Plagiarism Checker Sued For Copyright Infringement

from the irony-or-accuracy dept

Back in 2002 there was some discussion over whether or not, Turnitin, a popular plagiarism checker that many schools and universities use, was violating students' copyrights. The program worked by comparing any uploaded works to a large database of previous works. However, it would then add those new works to the larger database. Many students began to question not just why they were being treated as criminals first, but also why Turnitin was allowed to use their content in its database without first licensing the works from the students. While there had been occasional stories wondering something similar over the past few years, now it appears that two high school students have decided to step up and sue the company for copyright infringement. This could get interesting for a variety of reasons. The students clearly thought this out ahead of time -- registering the copyright on the papers, which gives them the ability to sue for statutory damages, rather than just be made whole. At least one also had explicit instructions in the paper that it not be included in the Turnitin database -- and those instructions were ignored. If Turnitin has registered under the DMCA, they could potentially claim safe harbor provisions (a la YouTube), pushing off the liability to the teachers and professors who actually uploaded the works, rather than Turnitin itself. However, it's not clear if the company will go that route or just claim that it's use isn't infringing at all. Either way, this should be an interesting case to follow.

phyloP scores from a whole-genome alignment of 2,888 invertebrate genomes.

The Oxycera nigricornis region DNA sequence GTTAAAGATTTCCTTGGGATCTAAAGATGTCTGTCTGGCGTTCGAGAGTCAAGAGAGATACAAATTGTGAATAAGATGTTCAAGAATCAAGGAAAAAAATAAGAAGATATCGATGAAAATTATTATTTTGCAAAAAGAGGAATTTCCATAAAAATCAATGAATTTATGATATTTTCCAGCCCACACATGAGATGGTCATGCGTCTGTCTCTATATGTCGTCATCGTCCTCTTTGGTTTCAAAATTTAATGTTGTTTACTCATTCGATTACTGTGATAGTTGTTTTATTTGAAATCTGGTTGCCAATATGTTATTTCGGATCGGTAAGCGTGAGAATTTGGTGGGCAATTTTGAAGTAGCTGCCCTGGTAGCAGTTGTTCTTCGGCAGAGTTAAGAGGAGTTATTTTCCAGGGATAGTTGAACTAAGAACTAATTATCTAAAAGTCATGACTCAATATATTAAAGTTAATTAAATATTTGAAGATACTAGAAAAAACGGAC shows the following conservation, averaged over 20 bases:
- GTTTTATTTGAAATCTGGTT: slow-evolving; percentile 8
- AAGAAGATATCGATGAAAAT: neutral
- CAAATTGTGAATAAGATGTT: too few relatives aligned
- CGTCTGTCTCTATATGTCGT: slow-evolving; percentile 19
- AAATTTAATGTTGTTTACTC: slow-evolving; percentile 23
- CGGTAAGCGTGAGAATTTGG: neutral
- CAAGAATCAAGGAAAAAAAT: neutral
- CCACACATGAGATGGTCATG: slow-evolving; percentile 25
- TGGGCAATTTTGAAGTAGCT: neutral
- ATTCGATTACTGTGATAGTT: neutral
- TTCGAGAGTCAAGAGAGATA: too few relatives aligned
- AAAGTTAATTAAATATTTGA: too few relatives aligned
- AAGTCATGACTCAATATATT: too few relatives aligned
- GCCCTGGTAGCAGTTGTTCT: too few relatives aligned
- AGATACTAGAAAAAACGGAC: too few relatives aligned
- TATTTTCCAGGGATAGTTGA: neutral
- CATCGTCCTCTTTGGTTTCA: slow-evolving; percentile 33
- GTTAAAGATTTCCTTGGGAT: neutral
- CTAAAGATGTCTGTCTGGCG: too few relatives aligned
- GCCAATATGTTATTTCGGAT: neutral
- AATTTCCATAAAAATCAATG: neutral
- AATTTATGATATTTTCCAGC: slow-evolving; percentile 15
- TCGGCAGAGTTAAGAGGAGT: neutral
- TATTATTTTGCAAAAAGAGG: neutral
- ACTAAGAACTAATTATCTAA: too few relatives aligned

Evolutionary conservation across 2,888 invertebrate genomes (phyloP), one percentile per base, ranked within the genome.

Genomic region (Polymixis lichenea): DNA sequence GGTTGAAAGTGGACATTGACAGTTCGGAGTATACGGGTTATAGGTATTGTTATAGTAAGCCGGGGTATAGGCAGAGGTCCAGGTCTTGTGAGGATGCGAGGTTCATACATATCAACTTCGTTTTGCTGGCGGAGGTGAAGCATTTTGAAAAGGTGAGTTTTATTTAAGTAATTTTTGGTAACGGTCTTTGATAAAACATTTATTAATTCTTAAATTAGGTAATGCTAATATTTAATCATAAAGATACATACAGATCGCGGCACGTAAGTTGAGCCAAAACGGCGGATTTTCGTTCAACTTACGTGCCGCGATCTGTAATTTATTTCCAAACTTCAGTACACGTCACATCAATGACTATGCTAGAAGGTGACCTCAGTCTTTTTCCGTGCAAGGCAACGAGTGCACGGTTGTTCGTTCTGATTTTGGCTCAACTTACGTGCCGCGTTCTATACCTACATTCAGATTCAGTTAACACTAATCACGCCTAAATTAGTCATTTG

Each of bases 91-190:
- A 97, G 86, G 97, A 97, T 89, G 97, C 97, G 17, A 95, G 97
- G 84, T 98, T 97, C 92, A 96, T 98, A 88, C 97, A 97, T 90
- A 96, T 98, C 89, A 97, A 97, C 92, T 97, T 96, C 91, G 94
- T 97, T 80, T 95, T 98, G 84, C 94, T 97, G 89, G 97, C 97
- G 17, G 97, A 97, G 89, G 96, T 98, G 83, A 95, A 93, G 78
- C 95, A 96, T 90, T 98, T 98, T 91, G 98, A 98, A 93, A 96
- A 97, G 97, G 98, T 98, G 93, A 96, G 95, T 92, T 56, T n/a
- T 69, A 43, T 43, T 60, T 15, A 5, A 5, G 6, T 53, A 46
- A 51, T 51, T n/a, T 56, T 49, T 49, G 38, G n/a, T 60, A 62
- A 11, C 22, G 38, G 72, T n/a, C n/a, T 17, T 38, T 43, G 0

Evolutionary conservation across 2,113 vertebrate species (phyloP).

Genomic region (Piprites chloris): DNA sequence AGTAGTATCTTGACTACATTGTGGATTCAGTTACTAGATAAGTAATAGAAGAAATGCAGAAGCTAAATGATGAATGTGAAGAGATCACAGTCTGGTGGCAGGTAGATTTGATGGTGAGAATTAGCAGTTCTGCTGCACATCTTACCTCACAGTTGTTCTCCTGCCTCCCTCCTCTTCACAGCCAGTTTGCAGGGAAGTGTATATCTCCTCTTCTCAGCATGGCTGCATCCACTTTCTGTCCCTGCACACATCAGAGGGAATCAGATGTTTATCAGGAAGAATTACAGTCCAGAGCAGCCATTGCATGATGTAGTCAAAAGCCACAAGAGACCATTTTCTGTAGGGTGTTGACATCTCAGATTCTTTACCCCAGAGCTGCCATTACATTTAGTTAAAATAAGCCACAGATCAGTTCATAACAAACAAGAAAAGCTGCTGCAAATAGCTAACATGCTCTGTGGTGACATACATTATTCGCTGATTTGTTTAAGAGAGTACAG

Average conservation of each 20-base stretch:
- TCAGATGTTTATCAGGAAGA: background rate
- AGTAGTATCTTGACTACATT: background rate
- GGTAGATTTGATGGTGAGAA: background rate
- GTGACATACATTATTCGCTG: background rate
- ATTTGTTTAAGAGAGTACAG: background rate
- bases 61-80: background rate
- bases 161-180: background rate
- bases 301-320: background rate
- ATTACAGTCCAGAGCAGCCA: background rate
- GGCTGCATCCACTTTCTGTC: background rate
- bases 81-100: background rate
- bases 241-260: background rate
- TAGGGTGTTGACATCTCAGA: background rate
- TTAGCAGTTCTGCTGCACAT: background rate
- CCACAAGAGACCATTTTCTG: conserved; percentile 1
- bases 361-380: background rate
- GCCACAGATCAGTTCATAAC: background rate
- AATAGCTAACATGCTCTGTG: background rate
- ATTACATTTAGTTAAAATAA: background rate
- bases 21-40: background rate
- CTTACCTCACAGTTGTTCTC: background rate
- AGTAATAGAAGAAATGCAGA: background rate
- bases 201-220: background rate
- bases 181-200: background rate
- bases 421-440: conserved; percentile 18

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  1. identicon
    Neal, 30 Mar 2007 @ 7:23pm

    Copyright?

    I'm not sure I see how copyright law comes in to play here. They aren't making copies of the students' works and they aren't distributing the students' works.

    Yes, I know they have the one electronic copy stored in their database, but it was provided to them by someone either acting with the authority to do so (or liable for the act) and they're merely comparing other works to it.

    It seems it would be easy to argue that they're doing far more, by orders of magnitude, to protect copyright than they are violating it and I suspect any moderately intelligent judge will see it that way.

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